2 Q.B. 396
In the case of Regina v. Cunningham (1957), the defendant faced charges for causing a woman to inhale dangerous coal gas by unlawfully stealing a gas meter. The English Court of Appeal reviewed the case, focusing on the interpretation of "maliciously" in the Offences against the Person Act 1861, section 23. The trial judge defined "maliciously" as "wickedly," but the defendant appealed, arguing this definition was incorrect.
The Court of Appeal sided with the defendant, overturning the conviction. The court determined that "maliciously" in a statutory crime requires a foresight of consequence, meaning the accused must either intend the harm or foresee the potential harm and recklessly disregard the risk. This decision followed a similar ruling in R v Pembliton (1874) and clarified the mens rea (mental element) required for malice-related offences.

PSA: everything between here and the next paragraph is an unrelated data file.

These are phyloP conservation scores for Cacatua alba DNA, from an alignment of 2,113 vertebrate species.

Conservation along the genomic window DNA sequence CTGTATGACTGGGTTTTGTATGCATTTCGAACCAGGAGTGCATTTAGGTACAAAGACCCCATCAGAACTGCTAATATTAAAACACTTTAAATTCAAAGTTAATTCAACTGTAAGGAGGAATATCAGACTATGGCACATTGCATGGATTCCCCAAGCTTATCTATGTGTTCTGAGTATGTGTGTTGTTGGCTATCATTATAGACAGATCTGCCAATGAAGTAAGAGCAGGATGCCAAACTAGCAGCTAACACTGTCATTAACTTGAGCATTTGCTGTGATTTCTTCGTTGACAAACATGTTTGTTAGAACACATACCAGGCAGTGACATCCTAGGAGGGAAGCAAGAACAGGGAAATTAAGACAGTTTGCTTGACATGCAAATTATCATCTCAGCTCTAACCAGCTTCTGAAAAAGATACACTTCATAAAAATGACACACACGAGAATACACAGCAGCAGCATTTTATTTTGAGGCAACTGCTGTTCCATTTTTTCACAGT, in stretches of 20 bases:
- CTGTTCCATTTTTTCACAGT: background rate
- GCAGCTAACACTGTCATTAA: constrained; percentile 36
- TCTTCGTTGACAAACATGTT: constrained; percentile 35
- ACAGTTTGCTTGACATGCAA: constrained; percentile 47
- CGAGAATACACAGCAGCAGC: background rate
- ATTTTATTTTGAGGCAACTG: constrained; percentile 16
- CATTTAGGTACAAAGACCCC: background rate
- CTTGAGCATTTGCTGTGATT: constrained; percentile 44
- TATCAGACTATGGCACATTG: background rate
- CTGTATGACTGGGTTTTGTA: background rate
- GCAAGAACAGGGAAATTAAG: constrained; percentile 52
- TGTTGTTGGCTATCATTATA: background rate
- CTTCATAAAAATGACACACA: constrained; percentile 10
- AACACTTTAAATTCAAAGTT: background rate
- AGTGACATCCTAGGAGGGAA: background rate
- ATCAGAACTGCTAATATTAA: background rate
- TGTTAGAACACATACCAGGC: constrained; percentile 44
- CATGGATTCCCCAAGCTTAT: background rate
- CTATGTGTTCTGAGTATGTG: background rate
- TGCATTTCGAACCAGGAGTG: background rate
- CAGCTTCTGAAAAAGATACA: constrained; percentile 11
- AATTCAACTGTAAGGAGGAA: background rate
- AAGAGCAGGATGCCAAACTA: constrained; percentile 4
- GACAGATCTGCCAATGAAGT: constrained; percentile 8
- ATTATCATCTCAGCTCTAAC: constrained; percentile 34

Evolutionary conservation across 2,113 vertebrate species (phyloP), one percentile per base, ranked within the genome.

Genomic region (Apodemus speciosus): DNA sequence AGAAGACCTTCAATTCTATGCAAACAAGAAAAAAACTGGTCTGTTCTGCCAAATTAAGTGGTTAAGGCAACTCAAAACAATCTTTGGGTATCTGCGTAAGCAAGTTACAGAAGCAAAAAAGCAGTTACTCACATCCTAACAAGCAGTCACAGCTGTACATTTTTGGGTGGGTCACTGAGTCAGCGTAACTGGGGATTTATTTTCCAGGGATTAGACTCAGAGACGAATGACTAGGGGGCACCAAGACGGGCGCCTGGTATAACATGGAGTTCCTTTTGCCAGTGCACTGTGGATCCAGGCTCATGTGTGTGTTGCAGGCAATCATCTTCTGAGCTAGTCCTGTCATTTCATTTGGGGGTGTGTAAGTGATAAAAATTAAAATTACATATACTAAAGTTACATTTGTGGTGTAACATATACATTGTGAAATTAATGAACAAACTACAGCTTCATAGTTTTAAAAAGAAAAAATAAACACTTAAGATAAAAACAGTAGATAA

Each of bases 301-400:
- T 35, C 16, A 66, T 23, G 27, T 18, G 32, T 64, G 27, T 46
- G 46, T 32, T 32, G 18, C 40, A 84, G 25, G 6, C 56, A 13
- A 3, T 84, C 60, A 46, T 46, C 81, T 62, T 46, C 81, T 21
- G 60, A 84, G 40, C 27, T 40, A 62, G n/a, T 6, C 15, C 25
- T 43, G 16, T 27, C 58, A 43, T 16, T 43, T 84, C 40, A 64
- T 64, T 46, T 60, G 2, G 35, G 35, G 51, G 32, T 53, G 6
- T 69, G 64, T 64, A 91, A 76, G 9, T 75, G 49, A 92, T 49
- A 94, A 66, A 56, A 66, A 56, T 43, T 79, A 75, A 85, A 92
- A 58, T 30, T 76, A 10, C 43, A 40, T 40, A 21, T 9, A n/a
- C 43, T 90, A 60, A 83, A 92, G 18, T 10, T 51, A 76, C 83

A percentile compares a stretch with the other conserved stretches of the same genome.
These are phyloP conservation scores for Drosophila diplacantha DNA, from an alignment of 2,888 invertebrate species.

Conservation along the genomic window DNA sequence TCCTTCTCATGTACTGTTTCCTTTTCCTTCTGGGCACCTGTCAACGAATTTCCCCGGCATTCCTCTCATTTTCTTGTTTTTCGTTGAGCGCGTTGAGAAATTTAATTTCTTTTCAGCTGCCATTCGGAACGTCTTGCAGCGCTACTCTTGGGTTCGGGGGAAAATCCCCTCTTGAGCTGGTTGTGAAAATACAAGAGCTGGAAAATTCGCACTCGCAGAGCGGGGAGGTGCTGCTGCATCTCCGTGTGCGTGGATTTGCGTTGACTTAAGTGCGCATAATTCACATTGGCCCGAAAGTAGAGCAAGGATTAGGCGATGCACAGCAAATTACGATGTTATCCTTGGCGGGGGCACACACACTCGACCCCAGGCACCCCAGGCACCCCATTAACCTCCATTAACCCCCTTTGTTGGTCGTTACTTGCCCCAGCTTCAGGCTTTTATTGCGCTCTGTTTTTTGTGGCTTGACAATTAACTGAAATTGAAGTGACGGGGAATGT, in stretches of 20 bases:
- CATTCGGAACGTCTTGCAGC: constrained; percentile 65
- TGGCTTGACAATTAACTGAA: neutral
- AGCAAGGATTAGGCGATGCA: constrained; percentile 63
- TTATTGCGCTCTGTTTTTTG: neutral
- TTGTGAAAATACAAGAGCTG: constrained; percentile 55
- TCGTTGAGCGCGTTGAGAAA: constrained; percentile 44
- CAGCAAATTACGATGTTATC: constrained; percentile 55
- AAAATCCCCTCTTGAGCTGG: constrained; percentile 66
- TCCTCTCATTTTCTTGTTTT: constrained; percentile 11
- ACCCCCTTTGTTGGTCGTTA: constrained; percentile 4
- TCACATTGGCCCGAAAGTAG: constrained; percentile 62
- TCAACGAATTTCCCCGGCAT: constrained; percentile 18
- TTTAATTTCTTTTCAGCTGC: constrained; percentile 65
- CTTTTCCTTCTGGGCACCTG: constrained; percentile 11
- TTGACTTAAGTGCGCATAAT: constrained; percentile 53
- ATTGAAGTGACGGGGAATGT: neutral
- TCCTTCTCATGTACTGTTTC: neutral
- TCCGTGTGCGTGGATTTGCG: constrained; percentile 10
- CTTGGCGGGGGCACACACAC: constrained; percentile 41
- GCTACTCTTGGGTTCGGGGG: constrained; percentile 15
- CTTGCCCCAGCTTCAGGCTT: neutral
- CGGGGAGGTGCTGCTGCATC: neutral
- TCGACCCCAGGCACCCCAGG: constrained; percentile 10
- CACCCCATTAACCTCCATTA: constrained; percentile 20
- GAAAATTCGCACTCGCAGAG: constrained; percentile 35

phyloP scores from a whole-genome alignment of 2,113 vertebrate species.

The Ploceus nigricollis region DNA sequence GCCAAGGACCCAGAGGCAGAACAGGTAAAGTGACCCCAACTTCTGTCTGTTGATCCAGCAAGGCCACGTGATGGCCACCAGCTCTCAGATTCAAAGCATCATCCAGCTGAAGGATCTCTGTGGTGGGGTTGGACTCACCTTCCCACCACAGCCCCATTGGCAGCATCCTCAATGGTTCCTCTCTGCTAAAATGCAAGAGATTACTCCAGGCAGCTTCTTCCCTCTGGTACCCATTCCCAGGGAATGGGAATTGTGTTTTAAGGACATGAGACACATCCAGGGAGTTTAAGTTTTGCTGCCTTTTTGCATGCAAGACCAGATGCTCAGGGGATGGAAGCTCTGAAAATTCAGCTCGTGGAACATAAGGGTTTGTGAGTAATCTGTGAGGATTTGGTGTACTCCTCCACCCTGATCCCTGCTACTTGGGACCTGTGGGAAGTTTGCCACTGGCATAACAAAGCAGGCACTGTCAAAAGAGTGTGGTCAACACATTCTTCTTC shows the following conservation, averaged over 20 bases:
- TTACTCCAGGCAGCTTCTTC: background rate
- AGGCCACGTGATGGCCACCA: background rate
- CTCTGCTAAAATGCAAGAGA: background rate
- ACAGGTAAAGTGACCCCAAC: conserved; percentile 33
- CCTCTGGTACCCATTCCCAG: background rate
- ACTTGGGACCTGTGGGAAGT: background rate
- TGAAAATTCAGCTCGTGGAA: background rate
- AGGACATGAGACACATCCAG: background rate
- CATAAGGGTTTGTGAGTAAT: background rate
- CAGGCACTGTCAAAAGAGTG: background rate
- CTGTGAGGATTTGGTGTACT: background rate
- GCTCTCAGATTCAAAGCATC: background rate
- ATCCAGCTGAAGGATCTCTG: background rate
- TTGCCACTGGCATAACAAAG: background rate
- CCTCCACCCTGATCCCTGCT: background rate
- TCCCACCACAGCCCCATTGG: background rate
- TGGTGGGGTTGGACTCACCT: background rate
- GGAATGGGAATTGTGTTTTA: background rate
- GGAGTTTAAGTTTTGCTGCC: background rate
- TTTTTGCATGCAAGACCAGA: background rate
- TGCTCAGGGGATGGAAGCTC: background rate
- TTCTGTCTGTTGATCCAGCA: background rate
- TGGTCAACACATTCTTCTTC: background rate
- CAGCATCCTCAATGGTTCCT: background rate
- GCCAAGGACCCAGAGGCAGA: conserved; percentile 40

This case is significant because it established that malice does not mean wickedness or evil motive but rather an awareness of possible harmful consequences. It also distinguished between direct and indirect consequences, with only the former considered malicious. The case has been cited and applied in various subsequent cases involving offences against people or property.
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